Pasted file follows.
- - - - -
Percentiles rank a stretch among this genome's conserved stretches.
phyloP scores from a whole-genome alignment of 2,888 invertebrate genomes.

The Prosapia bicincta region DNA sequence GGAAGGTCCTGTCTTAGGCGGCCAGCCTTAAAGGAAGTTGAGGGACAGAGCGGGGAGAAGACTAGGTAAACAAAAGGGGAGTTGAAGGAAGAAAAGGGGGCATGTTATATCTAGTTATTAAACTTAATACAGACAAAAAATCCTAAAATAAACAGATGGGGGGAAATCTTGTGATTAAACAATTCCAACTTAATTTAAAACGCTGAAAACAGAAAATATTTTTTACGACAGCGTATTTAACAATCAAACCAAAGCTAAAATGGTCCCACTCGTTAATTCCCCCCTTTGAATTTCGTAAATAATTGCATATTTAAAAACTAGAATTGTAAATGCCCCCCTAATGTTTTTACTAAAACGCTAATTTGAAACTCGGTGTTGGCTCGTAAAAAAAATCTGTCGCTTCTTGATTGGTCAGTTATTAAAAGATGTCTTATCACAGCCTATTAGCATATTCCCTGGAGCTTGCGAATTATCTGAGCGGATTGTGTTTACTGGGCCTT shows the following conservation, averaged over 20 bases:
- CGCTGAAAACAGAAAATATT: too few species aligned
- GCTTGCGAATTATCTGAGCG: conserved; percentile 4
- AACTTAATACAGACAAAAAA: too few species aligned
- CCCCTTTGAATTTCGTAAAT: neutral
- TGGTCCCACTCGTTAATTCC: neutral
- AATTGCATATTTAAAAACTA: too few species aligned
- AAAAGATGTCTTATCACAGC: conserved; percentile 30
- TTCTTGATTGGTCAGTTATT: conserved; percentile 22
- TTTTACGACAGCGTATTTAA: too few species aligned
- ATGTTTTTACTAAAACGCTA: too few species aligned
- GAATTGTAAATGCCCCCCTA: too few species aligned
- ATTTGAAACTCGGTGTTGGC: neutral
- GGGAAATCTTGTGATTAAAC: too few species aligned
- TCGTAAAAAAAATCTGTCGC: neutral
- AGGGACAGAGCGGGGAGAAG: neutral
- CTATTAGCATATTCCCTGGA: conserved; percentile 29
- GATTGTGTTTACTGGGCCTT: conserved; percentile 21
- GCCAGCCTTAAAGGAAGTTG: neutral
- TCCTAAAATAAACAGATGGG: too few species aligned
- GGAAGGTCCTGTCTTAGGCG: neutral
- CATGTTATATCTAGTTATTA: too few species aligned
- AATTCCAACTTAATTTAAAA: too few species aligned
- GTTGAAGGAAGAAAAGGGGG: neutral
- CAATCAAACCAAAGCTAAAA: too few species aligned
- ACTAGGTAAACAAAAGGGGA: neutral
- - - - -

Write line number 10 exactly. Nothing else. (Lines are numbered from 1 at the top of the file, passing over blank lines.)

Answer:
- AAAAGATGTCTTATCACAGC: conserved; percentile 30